The first OECD ‘Global Outlook on Financing for Sustainable Development 2019’ report finds a growing gap in financing for sustainable development.
The outlook shows a drop in external finance to developing countries and that domestic resources do not meet the recommended threshold for effective state functioning.
The outlook makes recommendations to facilitate better measurement and increase transparency, better incentivize the shifting of finance towards the SDGs, and better coordinate actors for implementation.
12 November 2018: The Organisation for Economic Co-operation and Development (OECD) released the first edition of an outlook report on sustainable development financing. The publication titled, ‘Global Outlook on Financing for Sustainable Development 2019: Time to face the challenge,’ reveals resource constraints in developing countries and a lack of understanding on how new instruments can mobilize funds for sustainable development in an increasingly complex global financial system.
Launched at the Paris Peace Forum on 12 November 2018, the report “takes a fresh look at the interlinkages between sustainable development finance and policy,” and notes that the outlook is “not encouraging.” An OECD press release highlights a 12% drop in external finance to developing countries from 2013 to 2016. Furthermore, based on the limited data available beyond this period, foreign direct investment (FDI) to developing countries “fell by 30% over 2016-17 and project finance was down 30% in the first quarter of 2018.”
Official development assistance (ODA) has held constant, but remains below target levels. As noted by Jorge Moreira da Silva, OECD, during the launch event, donor countries have yet to follow through on their promise to expand development finance flows, as pledged during the Third International Conference on Financing for Development, which adopted the Addis Ababa Action Agenda (AAAA) in 2015. Stagnating private and external finance to developing countries is a critical issue, given that private investment has been a key lever by which donor countries and development finance institutions (DFIs) aim to “ramp up development finance.”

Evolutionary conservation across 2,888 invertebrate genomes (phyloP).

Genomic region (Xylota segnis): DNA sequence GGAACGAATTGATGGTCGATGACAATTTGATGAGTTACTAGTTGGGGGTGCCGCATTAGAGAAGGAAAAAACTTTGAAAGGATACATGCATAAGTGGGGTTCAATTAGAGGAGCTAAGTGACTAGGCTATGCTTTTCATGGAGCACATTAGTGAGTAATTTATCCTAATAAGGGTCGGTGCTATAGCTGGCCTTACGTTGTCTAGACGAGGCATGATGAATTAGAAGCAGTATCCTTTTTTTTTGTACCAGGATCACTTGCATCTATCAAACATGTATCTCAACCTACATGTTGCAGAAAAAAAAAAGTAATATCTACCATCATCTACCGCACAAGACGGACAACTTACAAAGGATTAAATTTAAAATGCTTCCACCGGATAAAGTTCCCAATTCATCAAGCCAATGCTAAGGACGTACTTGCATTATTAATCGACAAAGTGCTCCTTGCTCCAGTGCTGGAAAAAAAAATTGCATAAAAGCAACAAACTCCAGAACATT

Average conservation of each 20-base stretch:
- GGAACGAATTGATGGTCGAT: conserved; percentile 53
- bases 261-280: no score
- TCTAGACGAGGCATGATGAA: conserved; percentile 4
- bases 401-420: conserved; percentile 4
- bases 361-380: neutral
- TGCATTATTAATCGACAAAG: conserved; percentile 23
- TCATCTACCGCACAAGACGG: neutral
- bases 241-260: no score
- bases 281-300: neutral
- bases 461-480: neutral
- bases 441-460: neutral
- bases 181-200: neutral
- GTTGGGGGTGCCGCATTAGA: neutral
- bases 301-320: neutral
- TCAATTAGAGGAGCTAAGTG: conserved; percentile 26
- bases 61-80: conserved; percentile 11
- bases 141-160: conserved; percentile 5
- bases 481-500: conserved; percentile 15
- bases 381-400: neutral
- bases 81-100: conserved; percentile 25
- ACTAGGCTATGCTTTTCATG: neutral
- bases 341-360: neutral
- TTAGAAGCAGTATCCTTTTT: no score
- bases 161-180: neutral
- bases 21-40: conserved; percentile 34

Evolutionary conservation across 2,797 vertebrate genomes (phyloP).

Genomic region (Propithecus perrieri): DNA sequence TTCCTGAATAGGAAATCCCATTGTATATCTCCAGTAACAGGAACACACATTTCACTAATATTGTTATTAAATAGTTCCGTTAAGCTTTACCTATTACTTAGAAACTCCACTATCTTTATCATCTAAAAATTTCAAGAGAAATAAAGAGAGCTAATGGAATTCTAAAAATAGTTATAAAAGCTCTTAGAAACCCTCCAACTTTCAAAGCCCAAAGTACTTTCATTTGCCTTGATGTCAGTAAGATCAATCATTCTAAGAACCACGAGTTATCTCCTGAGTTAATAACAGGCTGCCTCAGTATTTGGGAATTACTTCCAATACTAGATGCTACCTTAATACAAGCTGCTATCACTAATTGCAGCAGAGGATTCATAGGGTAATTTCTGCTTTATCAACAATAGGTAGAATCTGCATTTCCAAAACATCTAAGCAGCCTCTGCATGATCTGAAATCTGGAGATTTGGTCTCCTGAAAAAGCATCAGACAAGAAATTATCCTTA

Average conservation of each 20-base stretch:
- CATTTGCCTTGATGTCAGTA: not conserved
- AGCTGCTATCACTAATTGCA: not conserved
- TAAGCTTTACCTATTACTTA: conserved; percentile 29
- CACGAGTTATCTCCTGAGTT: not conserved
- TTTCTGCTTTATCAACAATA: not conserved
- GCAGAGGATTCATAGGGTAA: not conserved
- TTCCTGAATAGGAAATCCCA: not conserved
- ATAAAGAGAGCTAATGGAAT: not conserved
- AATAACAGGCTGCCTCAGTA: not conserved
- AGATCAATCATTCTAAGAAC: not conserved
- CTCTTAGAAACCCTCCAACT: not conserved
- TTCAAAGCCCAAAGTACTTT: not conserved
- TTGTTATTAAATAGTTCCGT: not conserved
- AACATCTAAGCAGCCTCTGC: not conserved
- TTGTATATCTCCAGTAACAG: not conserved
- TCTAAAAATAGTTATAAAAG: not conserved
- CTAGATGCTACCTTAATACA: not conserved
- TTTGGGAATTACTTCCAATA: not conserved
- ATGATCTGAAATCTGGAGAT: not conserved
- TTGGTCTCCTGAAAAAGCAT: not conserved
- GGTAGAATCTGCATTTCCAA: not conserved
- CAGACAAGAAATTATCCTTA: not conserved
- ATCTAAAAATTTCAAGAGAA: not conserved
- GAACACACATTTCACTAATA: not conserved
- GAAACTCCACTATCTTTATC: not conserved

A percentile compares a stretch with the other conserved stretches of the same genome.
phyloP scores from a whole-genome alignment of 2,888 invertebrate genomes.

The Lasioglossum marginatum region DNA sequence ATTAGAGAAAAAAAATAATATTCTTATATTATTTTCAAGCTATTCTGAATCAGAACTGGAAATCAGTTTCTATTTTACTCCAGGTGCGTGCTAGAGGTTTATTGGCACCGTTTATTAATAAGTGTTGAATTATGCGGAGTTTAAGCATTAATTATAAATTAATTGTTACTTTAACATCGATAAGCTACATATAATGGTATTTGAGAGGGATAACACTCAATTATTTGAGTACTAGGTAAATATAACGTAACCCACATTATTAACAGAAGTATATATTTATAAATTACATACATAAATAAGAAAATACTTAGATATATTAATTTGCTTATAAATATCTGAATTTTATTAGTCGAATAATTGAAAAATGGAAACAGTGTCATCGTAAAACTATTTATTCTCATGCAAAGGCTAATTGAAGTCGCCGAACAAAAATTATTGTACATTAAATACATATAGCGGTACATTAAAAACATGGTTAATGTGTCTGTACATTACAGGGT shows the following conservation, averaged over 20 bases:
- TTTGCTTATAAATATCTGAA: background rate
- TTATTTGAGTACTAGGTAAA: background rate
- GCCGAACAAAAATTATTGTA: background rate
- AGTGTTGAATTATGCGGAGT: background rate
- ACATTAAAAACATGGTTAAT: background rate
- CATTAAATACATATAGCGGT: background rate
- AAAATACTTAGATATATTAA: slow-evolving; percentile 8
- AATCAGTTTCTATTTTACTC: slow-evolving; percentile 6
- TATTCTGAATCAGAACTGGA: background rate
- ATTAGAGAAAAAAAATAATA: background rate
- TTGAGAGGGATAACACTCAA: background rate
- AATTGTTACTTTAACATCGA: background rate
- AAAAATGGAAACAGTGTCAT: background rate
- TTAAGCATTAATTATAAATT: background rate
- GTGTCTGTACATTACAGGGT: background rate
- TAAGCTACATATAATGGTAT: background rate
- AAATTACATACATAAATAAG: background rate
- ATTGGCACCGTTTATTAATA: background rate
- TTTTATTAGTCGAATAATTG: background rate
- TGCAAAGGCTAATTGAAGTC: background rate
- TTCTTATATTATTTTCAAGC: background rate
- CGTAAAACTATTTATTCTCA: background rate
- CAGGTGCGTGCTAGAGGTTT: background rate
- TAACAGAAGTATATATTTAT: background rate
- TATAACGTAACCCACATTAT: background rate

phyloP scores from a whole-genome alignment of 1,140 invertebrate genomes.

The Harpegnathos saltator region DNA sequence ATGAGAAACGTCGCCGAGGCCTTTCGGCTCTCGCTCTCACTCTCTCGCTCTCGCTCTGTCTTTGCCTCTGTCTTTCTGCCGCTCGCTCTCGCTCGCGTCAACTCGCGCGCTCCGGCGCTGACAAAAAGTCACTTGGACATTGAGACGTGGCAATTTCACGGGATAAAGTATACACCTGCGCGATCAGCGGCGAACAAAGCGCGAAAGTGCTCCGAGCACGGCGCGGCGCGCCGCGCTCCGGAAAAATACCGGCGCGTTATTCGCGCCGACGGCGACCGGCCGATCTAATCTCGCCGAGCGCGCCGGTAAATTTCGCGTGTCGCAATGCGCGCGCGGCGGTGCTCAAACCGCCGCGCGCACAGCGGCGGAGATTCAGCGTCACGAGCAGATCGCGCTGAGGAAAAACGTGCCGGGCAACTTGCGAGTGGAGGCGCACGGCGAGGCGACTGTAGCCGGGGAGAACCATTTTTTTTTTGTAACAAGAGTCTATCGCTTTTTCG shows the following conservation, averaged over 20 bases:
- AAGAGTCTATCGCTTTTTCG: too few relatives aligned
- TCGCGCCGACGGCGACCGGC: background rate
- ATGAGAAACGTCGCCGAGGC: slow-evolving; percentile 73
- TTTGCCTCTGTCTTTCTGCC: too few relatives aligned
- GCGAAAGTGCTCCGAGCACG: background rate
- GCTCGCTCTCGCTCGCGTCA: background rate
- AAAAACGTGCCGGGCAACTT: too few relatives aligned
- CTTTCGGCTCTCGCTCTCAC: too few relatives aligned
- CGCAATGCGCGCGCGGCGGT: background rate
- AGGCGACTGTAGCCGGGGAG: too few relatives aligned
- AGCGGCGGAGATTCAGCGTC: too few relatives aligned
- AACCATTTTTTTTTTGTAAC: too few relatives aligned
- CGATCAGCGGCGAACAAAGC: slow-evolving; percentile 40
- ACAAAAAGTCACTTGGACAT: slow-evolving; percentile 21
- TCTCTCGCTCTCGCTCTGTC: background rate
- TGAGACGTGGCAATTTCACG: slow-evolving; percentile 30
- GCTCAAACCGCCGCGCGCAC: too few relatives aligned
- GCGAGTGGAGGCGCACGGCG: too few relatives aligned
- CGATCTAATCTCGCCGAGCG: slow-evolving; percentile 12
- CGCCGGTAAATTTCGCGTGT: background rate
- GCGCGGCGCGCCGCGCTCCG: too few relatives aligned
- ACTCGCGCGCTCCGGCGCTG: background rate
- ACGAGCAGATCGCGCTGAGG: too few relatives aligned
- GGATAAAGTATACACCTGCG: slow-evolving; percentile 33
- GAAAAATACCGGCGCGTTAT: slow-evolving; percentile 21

Against this context, where complexities and needs are increasing and capacities are under stress, the outlook provides overarching recommendations to:
- Better measure the quantity and quality of finance for the SDGs, thereby also increasing transparency (chapter 4 of the report);
- Better incentivize finance already available, smarter policy design, such that it is directed towards the SDGs (chapter 5); and
- Better coordinate actors to connect the supply and demand for financing for sustainable development in developing countries (chapter 6).
The report also calls for redoubled efforts on domestic resource mobilization (DRM). It laments that although tax revenues are “by far the biggest financial resource for poor countries,” they remain, in the aggregate, below the recommended minimum for effective state functioning when measured as a percentage of gross domestic product (GDP).
The report notes encouraging signs on philanthropy and remittances, the latter of which totaled a record US$466 billion in 2017. However, the Outlook sounds an alarm on “worrying trends” in DRM and cross-border flows from the private sector, and issues an overall wake-up call to those in the financial system and for policymakers to take immediate action on measuring, mapping and aligning resources with the SDGs. [Publication: Global Outlook on Financing for Sustainable Development 2019] [OECD press release]